It is believed by the Orthodox Church that our Lord’s disciple Simon the Zealot was martyred in what is now the Republic of Georgia. I’ve been looking at maps of that world from the first century, but mine is never a systematic study, when I gaze at maps. Rarely do I come away with a clearer idea of geography or topography, or in this case, history. It’s one of those cases of too-muchness, and I no more hope to retain anything in particular than when I enjoy the view of of trees and plants from a hilltop.
After I leave the map I never can visualize where Georgia or the Black Sea are. I should put a map just above my computer monitor, where I could gaze at it more frequently; I might even switch it out for another part of the world every few months.
Did any of you ever see the curriculum called Mapping the World by Heart? I once bought a copy of the original hard copy version for myself, not my children, thinking that I could work on it at least once a week and learn my geography. But no.
What first piqued my interest in the journeys of St. Simon was an article by John Sanidopoulos titled St. Simon the Zealot and Apostle to Georgia, in which he discusses the sources of his name Zealot and also Simon the Canaanite. He might have been the groom at the Marriage at Cana! And he is said to have traveled in Britain. There are photographs in that post of holy sites associated with the saint, like this church in Novy Afon (New Athos).
The article contains no maps, but when I set about refreshing my memory by means of a few, I came across beautiful depictions of different eras, such as this German map below, showing the 12th century in my favorite colors.
The identifying words at left, “Schwarzes Meer” are sweetly evocative of the day I swam in the Black Sea for a few hours when I was 17, near Istanbul somewhere. I wish I had a print of the picture that I took to refer to, but it is indelibly inked on my mind: A brilliant and dark cerulean sea under a cloudless sky; our feet in the warm, clean sand, and my laughing friend Viv, willowy in her swimsuit, with white-blond hair flying in the breeze.
If I ever get back to Turkey, or visit Georgia, I’d like to spend time by the Black Sea again! Whether that happens or not, it gives me joy to think about the gorgeous places on the earth, and about the many people who have lived out their lives here or there, many of them with faith, all of them by means of God’s multitude of gifts.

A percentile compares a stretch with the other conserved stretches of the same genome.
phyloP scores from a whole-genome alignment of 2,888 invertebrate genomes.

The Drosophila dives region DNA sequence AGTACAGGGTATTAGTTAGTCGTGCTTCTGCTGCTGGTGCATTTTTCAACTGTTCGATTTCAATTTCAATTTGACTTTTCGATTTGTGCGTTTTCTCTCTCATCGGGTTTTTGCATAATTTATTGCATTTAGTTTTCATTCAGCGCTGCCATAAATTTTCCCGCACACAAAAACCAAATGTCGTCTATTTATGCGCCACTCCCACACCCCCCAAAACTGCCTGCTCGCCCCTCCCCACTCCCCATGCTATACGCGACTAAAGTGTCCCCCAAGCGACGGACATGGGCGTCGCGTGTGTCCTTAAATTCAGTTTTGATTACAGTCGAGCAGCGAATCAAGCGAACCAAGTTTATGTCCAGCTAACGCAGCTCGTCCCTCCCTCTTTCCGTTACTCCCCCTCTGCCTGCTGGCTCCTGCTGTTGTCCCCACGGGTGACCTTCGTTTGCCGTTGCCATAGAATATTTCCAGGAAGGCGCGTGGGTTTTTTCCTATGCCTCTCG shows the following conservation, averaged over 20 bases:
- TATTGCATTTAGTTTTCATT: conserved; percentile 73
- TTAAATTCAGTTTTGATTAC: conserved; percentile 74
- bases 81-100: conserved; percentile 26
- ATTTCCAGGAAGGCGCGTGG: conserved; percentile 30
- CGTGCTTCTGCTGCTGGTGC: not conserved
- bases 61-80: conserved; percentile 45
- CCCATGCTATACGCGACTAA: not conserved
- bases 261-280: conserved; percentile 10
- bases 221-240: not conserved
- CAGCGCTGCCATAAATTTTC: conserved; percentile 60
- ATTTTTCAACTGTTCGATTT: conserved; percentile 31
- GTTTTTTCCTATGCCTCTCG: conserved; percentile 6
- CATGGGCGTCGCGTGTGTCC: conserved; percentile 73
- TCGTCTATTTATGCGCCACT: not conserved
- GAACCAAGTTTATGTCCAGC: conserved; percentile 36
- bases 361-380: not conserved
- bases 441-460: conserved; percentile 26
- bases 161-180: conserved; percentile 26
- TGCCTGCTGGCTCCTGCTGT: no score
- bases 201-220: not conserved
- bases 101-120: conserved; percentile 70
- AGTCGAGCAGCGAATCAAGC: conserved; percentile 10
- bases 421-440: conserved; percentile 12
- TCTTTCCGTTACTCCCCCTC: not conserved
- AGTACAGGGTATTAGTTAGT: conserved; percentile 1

Sometimes when I am just walking through my house or garden I am surprised when I notice that here I am, in my place, alive and with work to do, a life to love. God put me here. I exist. Wonders never cease!
Did St. Simon feel this, as he lived out his life, doing God only knows what? There are many sometimes conflicting stories and traditions about him, but when you think of how many years he walked the earth, there had to be at least a few thousand interesting hours and events that no one ever took much account of, which only God and maybe St. Simon remember.
I ran across this stamp commemorating the saint that was issued in Georgia in the 1990’s:
The day set aside for St. Simon the Zealot in particular was back in May, so I am posting this on the day when he is remembered with all of Christ’s apostles. Rejoice, Holy Father Simon!
5 thoughts on “From Britain to the the Black Sea….”
There is an older foreign film, filmed in Georgia. Set during the start of some war. I haven’t seen it in quite awhile. It’s called, “Chef in Love”. The scenery and their food is gorgeous. I have always desired to visit there.
What an interesting post, Gretchen. This is a part of the world I have never been to, but I think I would find it fascinating.
I love how the Orthodox Church keeps the saints’ memories alive. I miss the Orthodox Church! 😥 My hubby has no interest in being there like me. You keep me connected with posts like this. I had no idea you were a world traveler! Such intrigue!
A fascinating post. I have always enjoyed poring over maps, especially copies of really old ones.
I too enjoy your posts about the saints and the Orthodox Church. If circumstances were different, I think I may have flourished in just such a setting as yours. I didn’t get to comment on your last post, but I’ll mention that I loved it—everything from your book club to your garden plants and how the two intertwined on that day. So lovely! Thank you for sharing your intriguing life here with us!